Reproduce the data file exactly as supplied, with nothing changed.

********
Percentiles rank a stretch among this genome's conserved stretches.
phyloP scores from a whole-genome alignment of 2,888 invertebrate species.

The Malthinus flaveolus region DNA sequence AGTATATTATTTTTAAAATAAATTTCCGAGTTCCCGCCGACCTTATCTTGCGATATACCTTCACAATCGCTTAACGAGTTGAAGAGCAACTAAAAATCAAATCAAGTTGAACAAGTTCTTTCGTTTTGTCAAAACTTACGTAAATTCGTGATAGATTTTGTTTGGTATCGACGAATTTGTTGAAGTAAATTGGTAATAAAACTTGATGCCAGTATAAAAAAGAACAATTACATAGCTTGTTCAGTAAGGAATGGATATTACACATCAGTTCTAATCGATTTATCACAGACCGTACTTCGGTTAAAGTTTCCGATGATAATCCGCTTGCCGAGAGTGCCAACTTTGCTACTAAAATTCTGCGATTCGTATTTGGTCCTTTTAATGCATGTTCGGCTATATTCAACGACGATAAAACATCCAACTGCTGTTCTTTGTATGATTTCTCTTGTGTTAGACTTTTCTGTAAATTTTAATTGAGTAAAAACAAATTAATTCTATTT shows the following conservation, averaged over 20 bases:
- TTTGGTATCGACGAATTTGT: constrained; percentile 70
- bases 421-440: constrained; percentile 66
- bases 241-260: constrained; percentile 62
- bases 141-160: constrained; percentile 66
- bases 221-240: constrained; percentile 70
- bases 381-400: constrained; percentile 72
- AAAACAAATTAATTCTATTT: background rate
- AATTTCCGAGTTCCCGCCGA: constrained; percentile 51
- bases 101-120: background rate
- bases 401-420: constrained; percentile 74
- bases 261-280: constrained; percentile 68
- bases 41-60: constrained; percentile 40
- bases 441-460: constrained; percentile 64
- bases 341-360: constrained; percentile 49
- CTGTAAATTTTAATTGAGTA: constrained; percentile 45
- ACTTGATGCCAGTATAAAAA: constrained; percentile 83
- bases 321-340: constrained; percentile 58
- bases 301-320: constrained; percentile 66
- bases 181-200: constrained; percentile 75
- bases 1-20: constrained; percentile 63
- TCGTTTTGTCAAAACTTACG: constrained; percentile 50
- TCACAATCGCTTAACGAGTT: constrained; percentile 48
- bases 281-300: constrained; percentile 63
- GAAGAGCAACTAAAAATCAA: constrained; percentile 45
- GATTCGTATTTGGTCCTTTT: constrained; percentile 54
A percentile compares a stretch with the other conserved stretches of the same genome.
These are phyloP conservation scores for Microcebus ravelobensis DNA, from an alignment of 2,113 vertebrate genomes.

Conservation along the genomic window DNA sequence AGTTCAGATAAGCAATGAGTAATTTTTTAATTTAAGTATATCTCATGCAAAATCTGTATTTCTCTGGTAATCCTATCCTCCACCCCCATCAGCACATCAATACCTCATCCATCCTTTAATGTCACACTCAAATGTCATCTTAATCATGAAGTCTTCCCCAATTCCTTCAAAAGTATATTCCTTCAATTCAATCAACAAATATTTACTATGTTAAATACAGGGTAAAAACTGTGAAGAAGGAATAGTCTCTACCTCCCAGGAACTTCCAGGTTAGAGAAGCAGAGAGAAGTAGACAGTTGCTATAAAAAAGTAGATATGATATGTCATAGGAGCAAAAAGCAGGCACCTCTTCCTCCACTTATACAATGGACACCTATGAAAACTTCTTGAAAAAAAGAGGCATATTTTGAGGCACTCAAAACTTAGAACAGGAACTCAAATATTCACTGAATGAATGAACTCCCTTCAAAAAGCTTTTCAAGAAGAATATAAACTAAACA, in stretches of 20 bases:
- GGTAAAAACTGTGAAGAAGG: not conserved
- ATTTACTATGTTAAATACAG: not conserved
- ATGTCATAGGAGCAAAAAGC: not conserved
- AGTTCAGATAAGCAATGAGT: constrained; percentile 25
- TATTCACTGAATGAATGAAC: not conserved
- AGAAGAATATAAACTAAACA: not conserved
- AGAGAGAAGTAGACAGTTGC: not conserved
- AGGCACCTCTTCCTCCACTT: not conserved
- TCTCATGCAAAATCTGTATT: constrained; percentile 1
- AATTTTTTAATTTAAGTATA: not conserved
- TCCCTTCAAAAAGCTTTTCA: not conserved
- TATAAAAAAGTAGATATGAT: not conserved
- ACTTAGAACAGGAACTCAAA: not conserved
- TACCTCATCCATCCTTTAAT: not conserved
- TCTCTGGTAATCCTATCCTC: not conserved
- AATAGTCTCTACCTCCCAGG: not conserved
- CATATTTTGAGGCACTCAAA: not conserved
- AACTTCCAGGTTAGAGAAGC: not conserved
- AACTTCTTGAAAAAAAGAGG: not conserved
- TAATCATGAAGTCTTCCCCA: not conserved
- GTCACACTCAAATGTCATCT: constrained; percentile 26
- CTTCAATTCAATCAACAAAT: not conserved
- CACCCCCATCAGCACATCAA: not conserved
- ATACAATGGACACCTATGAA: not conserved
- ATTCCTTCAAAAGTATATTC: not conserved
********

Percentiles rank a stretch among this genome's conserved stretches.
phyloP scores from a whole-genome alignment of 2,888 invertebrate species.

The Malthinus flaveolus region DNA sequence AGTATATTATTTTTAAAATAAATTTCCGAGTTCCCGCCGACCTTATCTTGCGATATACCTTCACAATCGCTTAACGAGTTGAAGAGCAACTAAAAATCAAATCAAGTTGAACAAGTTCTTTCGTTTTGTCAAAACTTACGTAAATTCGTGATAGATTTTGTTTGGTATCGACGAATTTGTTGAAGTAAATTGGTAATAAAACTTGATGCCAGTATAAAAAAGAACAATTACATAGCTTGTTCAGTAAGGAATGGATATTACACATCAGTTCTAATCGATTTATCACAGACCGTACTTCGGTTAAAGTTTCCGATGATAATCCGCTTGCCGAGAGTGCCAACTTTGCTACTAAAATTCTGCGATTCGTATTTGGTCCTTTTAATGCATGTTCGGCTATATTCAACGACGATAAAACATCCAACTGCTGTTCTTTGTATGATTTCTCTTGTGTTAGACTTTTCTGTAAATTTTAATTGAGTAAAAACAAATTAATTCTATTT shows the following conservation, averaged over 20 bases:
- TTTGGTATCGACGAATTTGT: constrained; percentile 70
- bases 421-440: constrained; percentile 66
- bases 241-260: constrained; percentile 62
- bases 141-160: constrained; percentile 66
- bases 221-240: constrained; percentile 70
- bases 381-400: constrained; percentile 72
- AAAACAAATTAATTCTATTT: background rate
- AATTTCCGAGTTCCCGCCGA: constrained; percentile 51
- bases 101-120: background rate
- bases 401-420: constrained; percentile 74
- bases 261-280: constrained; percentile 68
- bases 41-60: constrained; percentile 40
- bases 441-460: constrained; percentile 64
- bases 341-360: constrained; percentile 49
- CTGTAAATTTTAATTGAGTA: constrained; percentile 45
- ACTTGATGCCAGTATAAAAA: constrained; percentile 83
- bases 321-340: constrained; percentile 58
- bases 301-320: constrained; percentile 66
- bases 181-200: constrained; percentile 75
- bases 1-20: constrained; percentile 63
- TCGTTTTGTCAAAACTTACG: constrained; percentile 50
- TCACAATCGCTTAACGAGTT: constrained; percentile 48
- bases 281-300: constrained; percentile 63
- GAAGAGCAACTAAAAATCAA: constrained; percentile 45
- GATTCGTATTTGGTCCTTTT: constrained; percentile 54
A percentile compares a stretch with the other conserved stretches of the same genome.
These are phyloP conservation scores for Microcebus ravelobensis DNA, from an alignment of 2,113 vertebrate genomes.

Conservation along the genomic window DNA sequence AGTTCAGATAAGCAATGAGTAATTTTTTAATTTAAGTATATCTCATGCAAAATCTGTATTTCTCTGGTAATCCTATCCTCCACCCCCATCAGCACATCAATACCTCATCCATCCTTTAATGTCACACTCAAATGTCATCTTAATCATGAAGTCTTCCCCAATTCCTTCAAAAGTATATTCCTTCAATTCAATCAACAAATATTTACTATGTTAAATACAGGGTAAAAACTGTGAAGAAGGAATAGTCTCTACCTCCCAGGAACTTCCAGGTTAGAGAAGCAGAGAGAAGTAGACAGTTGCTATAAAAAAGTAGATATGATATGTCATAGGAGCAAAAAGCAGGCACCTCTTCCTCCACTTATACAATGGACACCTATGAAAACTTCTTGAAAAAAAGAGGCATATTTTGAGGCACTCAAAACTTAGAACAGGAACTCAAATATTCACTGAATGAATGAACTCCCTTCAAAAAGCTTTTCAAGAAGAATATAAACTAAACA, in stretches of 20 bases:
- GGTAAAAACTGTGAAGAAGG: not conserved
- ATTTACTATGTTAAATACAG: not conserved
- ATGTCATAGGAGCAAAAAGC: not conserved
- AGTTCAGATAAGCAATGAGT: constrained; percentile 25
- TATTCACTGAATGAATGAAC: not conserved
- AGAAGAATATAAACTAAACA: not conserved
- AGAGAGAAGTAGACAGTTGC: not conserved
- AGGCACCTCTTCCTCCACTT: not conserved
- TCTCATGCAAAATCTGTATT: constrained; percentile 1
- AATTTTTTAATTTAAGTATA: not conserved
- TCCCTTCAAAAAGCTTTTCA: not conserved
- TATAAAAAAGTAGATATGAT: not conserved
- ACTTAGAACAGGAACTCAAA: not conserved
- TACCTCATCCATCCTTTAAT: not conserved
- TCTCTGGTAATCCTATCCTC: not conserved
- AATAGTCTCTACCTCCCAGG: not conserved
- CATATTTTGAGGCACTCAAA: not conserved
- AACTTCCAGGTTAGAGAAGC: not conserved
- AACTTCTTGAAAAAAAGAGG: not conserved
- TAATCATGAAGTCTTCCCCA: not conserved
- GTCACACTCAAATGTCATCT: constrained; percentile 26
- CTTCAATTCAATCAACAAAT: not conserved
- CACCCCCATCAGCACATCAA: not conserved
- ATACAATGGACACCTATGAA: not conserved
- ATTCCTTCAAAAGTATATTC: not conserved